NEW YORK — Union-supported Wal-Mart Watch stepped up its campaign to change working conditions at the world’s largest retailer, placing a full-page ad in The New York Times Tuesday that listed seven “moral responsibilities” of the company.
The goal of the effort, dubbed “A Handshake With Sam” in reference to Sam Walton, the late founder of Wal-Mart, is to provoke dialogue with and get the company to agree to seven voluntary commitments, including a “family-sustaining wage,” affordable health care and ending employment discrimination, said Andrew Grossman, executive director of Wal-Mart Watch.
The watchdog group “isn’t here to give Wal-Mart a black eye,” Grossman said during a conference call. “Our aim is lasting change. We will continue to embrace our responsibility for constructive suggestions for how Wal-Mart can improve its business.”
Wal-Mart Watch, started last year by the Service Employees International Union, is composed of community, environment and labor groups and has upped the ante on pressuring Wal-Mart to change its policies. Another group, Wakeupwalmart.com, is funded by the United Food and Commercial Workers. Both unions have been unable to organize workers at the Bentonville, Ark.-based retailer.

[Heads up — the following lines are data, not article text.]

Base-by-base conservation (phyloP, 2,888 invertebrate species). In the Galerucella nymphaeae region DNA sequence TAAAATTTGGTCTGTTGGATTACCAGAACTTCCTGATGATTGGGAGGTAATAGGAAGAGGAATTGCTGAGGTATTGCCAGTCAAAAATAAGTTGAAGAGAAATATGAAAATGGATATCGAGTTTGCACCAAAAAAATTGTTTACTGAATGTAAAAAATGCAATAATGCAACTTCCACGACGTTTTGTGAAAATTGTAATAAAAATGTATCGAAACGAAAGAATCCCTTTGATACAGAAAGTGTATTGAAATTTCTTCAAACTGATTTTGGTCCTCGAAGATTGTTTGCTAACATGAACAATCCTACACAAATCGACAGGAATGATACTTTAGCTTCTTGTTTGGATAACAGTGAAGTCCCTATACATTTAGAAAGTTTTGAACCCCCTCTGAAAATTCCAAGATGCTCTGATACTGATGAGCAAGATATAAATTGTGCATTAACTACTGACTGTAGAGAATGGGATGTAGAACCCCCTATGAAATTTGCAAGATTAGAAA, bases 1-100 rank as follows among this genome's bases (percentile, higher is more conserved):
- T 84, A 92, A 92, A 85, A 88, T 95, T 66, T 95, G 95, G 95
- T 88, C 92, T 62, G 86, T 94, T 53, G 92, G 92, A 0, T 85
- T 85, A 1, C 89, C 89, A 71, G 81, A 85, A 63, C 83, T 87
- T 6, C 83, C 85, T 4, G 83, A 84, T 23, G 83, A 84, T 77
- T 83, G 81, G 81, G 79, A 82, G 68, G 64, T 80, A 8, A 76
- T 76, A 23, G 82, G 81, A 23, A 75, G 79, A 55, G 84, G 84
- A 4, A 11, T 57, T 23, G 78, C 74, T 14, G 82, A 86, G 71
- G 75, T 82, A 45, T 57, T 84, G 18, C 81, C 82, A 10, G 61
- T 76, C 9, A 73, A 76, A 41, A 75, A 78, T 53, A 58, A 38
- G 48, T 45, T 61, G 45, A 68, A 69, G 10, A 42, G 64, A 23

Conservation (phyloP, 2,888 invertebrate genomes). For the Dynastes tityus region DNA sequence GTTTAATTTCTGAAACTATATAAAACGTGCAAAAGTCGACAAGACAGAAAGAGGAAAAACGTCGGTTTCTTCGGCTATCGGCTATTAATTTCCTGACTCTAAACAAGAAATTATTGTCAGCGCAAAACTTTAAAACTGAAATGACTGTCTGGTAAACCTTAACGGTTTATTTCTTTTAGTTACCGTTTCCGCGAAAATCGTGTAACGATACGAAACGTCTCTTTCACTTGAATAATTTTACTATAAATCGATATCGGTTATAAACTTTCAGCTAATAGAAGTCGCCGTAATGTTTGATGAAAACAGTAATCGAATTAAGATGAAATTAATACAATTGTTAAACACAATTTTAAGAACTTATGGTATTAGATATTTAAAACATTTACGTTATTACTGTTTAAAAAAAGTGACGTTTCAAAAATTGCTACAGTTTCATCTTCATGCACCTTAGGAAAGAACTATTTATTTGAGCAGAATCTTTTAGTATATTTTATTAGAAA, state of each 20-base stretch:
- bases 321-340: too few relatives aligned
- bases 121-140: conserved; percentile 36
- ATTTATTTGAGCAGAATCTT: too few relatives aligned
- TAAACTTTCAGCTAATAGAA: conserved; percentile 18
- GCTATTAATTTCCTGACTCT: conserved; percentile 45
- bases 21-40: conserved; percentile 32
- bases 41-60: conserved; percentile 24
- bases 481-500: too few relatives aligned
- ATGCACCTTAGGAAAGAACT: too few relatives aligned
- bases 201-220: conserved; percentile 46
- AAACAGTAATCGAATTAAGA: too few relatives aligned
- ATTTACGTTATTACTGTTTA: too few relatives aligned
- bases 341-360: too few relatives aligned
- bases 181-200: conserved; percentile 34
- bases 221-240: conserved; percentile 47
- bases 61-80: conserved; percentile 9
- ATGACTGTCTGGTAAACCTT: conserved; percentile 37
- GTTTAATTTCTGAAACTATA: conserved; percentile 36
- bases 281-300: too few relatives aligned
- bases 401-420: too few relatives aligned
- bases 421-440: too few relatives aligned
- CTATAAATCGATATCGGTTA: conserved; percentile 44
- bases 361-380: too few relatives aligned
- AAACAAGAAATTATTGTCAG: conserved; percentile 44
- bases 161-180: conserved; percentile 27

“We are not planning to respond,” said Bob McAdam, Wal-Mart vice president of corporate affairs. “We are not planning to meet. Nothing that they have proposed in that ad has not been said before. It’s the same rhetoric … Wal-Mart has made great progress and continues to be a leader in our industry.”
The company has expanded health benefits for 1.3 million U.S. workers to cover part-time employees and their children and lowered premiums and prescription co-payments. The retailer reacted to critics who allege the chain’s aggressive expansion has put stores out of business and ruined downtown shopping in some areas by announcing this year that more than 50 stores will open in struggling urban neighborhoods over the next two years, creating 15,000 to 25,000 jobs. Wal-Mart also said it would offer financial incentives and programs such as producing free radio ads and coaching businesses on how they can thrive with a Wal-Mart in their community.
Wal-Mart Watch, which said it paid $150,000 for the ad, last February disclosed an internal company memo suggesting that Wal-Mart reduce health care costs by discouraging unhealthy workers from applying for jobs. The group also has opposed the retailer’s efforts to create its own bank, though Wal-Mart has stressed it would use the bank only to process its credit card, debit card and electronic check transactions, and that it abandoned plans for retail banking, which could drive other banks out of business.